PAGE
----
Scorn

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skorn:

Fox Talbot connects this English word with the Danish skarn, “dirt,” “ordure” “mud,” “mire.” As distinguished from such words as “mock,” “deride,” “scoff,” all of which refer specifically to the various ways in which scorn finds outward expression, scorn itself denotes a subjective state or reaction.

Further, this state or reaction is not simple but complex. It includes a sense of superiority, resentment, and aversion. This reaction occurs when one is confronted with a person or a proposition that by challenging certain things for itself evokes a vivid sense of one's own superiority and awakens mingled resentment, repulsion and contempt by the hollowness of its claims and its intrinsic inferiority or worse. Scorn is a hotter, fiercer emotion than disdain or contempt. It is obvious that scorn may - indeed, it not uncommonly does - arise in connection with an not grounded, arrogant sense of self-esteem.

The word, outside of the phrase “laugh to scorn,” is found only in the Old Testament, and then only 4 times (Esther 3:6; King James Version, Psalm 44:13; Psalm 79:4; Habakkuk 1:10), and it represents three different Hebrew words for none of which it is a suitable rendering. The two words “thought scorn” in Esther 3:6 represent but one in Hebrew, namely, bāzāh, for which “disdain” would be a nearer equivalent. In Habakkuk 1:10 (the King James Version) the word translated “scorn” is miṣḥāḳ, “an object of laughter,” “laughing-stock.” In Psalm 44:13; Psalm 79:4 the Hebrew word is la‛agh from a root, probably meaning “to stutter,” “stammer,” for which “mocking” is a better English equivalent. In the King James Version Job 34:7; Psalm 123:4, la‛agh is rendered “scorning”. (the rendering given in Proverbs 1:22 to lācōn, a word from a totally different root and one much more nearly approximating the fundamental idea of the English word “Scorn.” In Proverbs 29:8 and Isaiah 28:14 lācōn is rendered “scornful”).

As a verb the word is the translation given to lā'agh, “to mock” (2 Kings 19:21 parallel Isaiah 37:22 Job 22:19; Nehemiah 2:19; Psalm 22:7, “all laugh to scorn”); ḳālas = “to scoff” (Ezekiel 16:31, margin “Greek: scoffeth,” but text still “scorneth”); for the noun ceḥōḳ, “laughter” (Ezekiel 23:32); sāḥaḳ = to laugh,” “laugh at” (Job 39:7, Job 39:18; 2 Chronicles 30:10), with the noun seḥōḳ, “laugh to scorn” (the Revised Version (British and American) “laughing-stock,” Job 12:4); lūc = “to scoff” (as used in ethical and religious connections) (Job 16:20; Proverbs 3:34; Proverbs 9:12, all “scoff” in the Revised Version (British and American)); in Proverbs 19:28 the Revised Version (British and American), not happily, “mock at.” the Revised Version (British and American) is warranted in substituting “scoff” for “scorn” because the context indicates some form of outward expression of the scorn.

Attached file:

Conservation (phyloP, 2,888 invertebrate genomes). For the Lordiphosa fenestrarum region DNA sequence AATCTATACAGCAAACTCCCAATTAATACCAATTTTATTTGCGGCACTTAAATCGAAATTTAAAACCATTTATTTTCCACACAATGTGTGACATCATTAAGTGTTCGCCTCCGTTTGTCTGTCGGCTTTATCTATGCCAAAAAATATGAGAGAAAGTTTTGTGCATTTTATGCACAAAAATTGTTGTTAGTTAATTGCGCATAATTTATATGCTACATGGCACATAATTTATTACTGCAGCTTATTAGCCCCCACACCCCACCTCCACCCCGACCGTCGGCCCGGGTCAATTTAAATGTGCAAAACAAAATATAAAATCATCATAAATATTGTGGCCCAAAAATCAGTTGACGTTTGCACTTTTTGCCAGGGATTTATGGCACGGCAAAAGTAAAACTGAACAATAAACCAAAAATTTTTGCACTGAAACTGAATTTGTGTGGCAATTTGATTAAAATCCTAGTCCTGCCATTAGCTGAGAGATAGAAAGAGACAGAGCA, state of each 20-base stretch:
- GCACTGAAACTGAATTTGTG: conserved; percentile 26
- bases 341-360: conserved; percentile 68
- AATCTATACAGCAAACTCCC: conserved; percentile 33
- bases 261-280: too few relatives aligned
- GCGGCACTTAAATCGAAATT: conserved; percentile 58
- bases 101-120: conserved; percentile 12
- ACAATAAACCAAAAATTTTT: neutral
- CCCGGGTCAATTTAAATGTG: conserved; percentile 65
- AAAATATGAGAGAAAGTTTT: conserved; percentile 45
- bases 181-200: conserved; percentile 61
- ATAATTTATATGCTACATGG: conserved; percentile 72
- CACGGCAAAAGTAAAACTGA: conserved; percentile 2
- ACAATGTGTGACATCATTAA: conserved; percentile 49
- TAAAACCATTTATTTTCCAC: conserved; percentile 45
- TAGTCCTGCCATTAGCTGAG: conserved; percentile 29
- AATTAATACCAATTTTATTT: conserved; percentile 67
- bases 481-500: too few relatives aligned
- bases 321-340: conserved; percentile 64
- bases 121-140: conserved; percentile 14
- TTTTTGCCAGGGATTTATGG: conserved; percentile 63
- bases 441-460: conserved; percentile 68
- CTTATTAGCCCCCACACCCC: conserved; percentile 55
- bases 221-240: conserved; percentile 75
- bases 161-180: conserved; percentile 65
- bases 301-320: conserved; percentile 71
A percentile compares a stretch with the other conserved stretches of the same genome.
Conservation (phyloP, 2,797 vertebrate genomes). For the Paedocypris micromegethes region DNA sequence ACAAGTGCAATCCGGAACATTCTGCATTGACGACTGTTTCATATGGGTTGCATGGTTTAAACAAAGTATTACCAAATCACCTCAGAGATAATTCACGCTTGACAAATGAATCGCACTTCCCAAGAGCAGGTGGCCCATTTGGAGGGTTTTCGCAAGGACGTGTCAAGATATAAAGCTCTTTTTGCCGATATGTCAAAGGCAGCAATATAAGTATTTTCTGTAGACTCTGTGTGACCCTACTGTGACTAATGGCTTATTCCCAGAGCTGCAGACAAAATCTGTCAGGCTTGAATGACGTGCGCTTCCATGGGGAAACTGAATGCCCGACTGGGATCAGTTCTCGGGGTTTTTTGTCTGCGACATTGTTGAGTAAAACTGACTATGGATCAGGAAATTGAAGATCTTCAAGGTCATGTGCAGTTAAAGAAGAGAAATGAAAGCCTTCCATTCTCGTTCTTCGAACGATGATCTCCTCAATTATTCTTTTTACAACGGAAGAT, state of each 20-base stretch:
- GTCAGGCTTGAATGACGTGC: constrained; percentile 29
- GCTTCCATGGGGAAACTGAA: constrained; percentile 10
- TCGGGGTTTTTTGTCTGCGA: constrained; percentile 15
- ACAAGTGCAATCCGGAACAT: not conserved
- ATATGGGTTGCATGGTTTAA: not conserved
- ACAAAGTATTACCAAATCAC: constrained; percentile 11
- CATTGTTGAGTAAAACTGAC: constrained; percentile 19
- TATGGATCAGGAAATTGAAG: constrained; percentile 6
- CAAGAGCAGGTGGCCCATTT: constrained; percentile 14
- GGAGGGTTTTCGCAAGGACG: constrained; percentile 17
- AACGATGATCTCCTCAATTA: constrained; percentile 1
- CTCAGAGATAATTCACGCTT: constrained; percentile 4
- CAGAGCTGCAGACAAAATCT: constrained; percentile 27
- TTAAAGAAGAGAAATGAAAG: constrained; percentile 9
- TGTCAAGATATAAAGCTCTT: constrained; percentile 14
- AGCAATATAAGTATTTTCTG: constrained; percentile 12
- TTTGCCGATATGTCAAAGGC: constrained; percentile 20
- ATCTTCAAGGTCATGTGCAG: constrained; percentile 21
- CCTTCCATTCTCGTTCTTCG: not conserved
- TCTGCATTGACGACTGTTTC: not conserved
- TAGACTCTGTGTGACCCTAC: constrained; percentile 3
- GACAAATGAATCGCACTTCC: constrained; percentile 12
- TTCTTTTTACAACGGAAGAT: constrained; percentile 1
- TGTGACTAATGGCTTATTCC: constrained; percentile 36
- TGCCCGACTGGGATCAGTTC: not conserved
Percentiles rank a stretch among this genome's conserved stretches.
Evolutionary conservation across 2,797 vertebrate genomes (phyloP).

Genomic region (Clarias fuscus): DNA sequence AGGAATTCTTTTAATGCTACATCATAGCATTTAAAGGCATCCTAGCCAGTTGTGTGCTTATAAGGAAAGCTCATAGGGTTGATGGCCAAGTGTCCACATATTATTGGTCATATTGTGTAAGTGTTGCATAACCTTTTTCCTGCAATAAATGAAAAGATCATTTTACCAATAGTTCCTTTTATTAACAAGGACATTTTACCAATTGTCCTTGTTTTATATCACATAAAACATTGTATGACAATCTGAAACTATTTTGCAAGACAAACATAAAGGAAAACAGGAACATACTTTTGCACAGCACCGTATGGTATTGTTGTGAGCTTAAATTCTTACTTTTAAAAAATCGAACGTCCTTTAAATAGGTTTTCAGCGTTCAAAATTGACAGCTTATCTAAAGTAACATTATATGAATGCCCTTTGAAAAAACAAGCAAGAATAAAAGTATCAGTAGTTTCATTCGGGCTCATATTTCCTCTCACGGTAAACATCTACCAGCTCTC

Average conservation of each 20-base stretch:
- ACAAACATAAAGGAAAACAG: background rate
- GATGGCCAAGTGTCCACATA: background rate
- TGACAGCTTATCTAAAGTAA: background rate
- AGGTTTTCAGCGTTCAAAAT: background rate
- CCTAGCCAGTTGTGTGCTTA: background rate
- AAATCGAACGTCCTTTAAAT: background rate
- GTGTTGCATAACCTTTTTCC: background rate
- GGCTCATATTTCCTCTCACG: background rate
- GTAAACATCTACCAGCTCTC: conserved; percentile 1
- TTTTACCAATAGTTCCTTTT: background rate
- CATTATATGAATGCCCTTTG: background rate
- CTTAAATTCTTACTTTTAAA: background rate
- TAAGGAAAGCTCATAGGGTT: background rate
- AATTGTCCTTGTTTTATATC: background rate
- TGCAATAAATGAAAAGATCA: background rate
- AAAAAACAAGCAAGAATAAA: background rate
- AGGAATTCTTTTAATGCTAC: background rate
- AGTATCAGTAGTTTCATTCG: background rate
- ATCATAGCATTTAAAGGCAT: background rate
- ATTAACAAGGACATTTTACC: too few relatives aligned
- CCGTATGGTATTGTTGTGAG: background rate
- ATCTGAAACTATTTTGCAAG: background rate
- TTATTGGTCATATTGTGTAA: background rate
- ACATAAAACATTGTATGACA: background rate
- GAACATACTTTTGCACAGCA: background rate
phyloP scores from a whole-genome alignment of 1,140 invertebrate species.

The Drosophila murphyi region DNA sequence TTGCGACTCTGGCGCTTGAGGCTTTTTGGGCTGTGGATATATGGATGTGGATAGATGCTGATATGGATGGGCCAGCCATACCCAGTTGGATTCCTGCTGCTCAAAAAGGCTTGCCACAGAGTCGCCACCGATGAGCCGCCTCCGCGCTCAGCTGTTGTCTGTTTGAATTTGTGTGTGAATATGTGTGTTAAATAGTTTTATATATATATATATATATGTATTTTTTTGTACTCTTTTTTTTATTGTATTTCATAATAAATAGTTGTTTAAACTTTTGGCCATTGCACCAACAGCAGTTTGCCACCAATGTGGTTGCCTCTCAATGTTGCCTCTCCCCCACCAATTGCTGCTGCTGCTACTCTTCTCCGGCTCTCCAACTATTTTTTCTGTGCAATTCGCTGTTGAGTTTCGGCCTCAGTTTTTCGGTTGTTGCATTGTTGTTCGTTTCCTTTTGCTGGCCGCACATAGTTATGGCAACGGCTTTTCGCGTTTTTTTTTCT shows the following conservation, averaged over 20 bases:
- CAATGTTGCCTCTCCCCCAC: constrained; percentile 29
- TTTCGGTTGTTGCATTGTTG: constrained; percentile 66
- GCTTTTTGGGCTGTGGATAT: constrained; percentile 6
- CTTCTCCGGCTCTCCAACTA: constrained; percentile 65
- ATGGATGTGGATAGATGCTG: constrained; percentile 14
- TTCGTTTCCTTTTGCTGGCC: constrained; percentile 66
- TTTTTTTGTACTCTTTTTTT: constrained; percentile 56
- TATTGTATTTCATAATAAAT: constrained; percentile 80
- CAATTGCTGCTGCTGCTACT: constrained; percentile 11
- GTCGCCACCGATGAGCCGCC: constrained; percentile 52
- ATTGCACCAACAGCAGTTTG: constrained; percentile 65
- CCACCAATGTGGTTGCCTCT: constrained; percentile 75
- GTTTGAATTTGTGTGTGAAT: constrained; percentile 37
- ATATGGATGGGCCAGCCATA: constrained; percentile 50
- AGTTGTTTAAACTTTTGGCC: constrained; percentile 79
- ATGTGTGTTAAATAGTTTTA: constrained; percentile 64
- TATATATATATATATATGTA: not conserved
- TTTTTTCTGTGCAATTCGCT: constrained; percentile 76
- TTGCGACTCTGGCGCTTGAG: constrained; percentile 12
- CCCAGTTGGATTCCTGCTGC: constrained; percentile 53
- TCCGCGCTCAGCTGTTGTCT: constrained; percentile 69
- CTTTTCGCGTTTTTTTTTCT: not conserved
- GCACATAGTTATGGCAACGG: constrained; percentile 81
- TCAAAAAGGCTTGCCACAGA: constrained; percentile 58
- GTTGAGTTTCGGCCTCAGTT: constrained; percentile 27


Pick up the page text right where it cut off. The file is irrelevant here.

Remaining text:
The Revised Version (British and American) always (except Job 12:4; Sirach 6:4; 1 Maccabees 10:70) retains “laugh to scorn” (2 Kings 19:21; 2 Chronicles 30:10; Nehemiah 2:19; Job 22:19; Psalm 22:7; Isaiah 37:22; Ezekiel 16:31; Ezekiel 23:32; 2 Esdras 2:21; Judith 12:12; The Wisdom Of Solomon 4:18; Sirach 7:11; 13:7; 20:17; Matthew 9:24; Mark 5:40; Luke 8:53). The verb in Apocrypha and the New Testament is usually καταγελάω, katageláō, but in The Wisdom Of Solomon 4:1 ἐκγελάω, ekgeláō; in Sirach 13:7 καταμωκάομαι, katamōkámai; and in 2 Esdras 2:21 inrideo. In addition “scorn” is retained in Esther 3:6; Job 39:7, Job 39:18; 2 Esdras 8:56 (contemno). In Proverbs 19:28 “scorn” is changed to “mock at” but elsewhere invariably to “scoff.”

Scorner is the translation of the participle of lūc and once of the participle of lācac. For “scorner” the Revised Version (British and American) everywhere substitutes - properly - “scoffer.” Outside of Proverbs (and Hosea 7:5) the word is to be found only in Psalm 1:2. The force of the word has been well indicated by Cheyne, who says that the “scorner (scoffer) is one who despises that which is holy and avoids the company of the noble 'wise men,' but yet in his own vain way seeks for truth; his character is marked by arrogance as that of the wise is characterized by devout caution.”

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